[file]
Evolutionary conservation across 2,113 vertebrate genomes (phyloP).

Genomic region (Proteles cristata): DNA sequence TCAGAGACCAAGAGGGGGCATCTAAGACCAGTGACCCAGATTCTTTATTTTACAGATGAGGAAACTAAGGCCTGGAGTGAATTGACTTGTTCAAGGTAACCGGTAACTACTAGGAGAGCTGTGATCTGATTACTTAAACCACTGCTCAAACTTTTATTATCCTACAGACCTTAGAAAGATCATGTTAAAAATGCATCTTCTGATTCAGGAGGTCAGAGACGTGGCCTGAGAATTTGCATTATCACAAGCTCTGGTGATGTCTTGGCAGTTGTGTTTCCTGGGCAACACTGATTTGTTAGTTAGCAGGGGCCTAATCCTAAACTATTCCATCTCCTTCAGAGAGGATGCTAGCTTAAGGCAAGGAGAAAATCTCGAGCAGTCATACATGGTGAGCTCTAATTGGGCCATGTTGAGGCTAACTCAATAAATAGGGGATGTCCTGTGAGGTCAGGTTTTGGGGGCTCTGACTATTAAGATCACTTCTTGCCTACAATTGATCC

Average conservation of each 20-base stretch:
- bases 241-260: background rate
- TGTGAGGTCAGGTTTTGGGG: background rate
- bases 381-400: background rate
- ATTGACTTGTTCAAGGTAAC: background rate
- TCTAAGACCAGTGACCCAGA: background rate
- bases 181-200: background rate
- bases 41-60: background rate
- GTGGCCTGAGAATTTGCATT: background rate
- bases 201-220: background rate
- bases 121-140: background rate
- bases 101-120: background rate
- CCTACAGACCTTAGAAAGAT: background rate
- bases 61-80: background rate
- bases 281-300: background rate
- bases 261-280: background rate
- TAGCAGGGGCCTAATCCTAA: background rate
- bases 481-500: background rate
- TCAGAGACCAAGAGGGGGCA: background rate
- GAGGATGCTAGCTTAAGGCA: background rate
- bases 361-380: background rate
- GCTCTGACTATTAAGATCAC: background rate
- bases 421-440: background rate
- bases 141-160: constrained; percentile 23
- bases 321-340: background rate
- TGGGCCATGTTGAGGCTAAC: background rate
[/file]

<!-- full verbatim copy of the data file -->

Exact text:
Evolutionary conservation across 2,113 vertebrate genomes (phyloP).

Genomic region (Proteles cristata): DNA sequence TCAGAGACCAAGAGGGGGCATCTAAGACCAGTGACCCAGATTCTTTATTTTACAGATGAGGAAACTAAGGCCTGGAGTGAATTGACTTGTTCAAGGTAACCGGTAACTACTAGGAGAGCTGTGATCTGATTACTTAAACCACTGCTCAAACTTTTATTATCCTACAGACCTTAGAAAGATCATGTTAAAAATGCATCTTCTGATTCAGGAGGTCAGAGACGTGGCCTGAGAATTTGCATTATCACAAGCTCTGGTGATGTCTTGGCAGTTGTGTTTCCTGGGCAACACTGATTTGTTAGTTAGCAGGGGCCTAATCCTAAACTATTCCATCTCCTTCAGAGAGGATGCTAGCTTAAGGCAAGGAGAAAATCTCGAGCAGTCATACATGGTGAGCTCTAATTGGGCCATGTTGAGGCTAACTCAATAAATAGGGGATGTCCTGTGAGGTCAGGTTTTGGGGGCTCTGACTATTAAGATCACTTCTTGCCTACAATTGATCC

Average conservation of each 20-base stretch:
- bases 241-260: background rate
- TGTGAGGTCAGGTTTTGGGG: background rate
- bases 381-400: background rate
- ATTGACTTGTTCAAGGTAAC: background rate
- TCTAAGACCAGTGACCCAGA: background rate
- bases 181-200: background rate
- bases 41-60: background rate
- GTGGCCTGAGAATTTGCATT: background rate
- bases 201-220: background rate
- bases 121-140: background rate
- bases 101-120: background rate
- CCTACAGACCTTAGAAAGAT: background rate
- bases 61-80: background rate
- bases 281-300: background rate
- bases 261-280: background rate
- TAGCAGGGGCCTAATCCTAA: background rate
- bases 481-500: background rate
- TCAGAGACCAAGAGGGGGCA: background rate
- GAGGATGCTAGCTTAAGGCA: background rate
- bases 361-380: background rate
- GCTCTGACTATTAAGATCAC: background rate
- bases 421-440: background rate
- bases 141-160: constrained; percentile 23
- bases 321-340: background rate
- TGGGCCATGTTGAGGCTAAC: background rate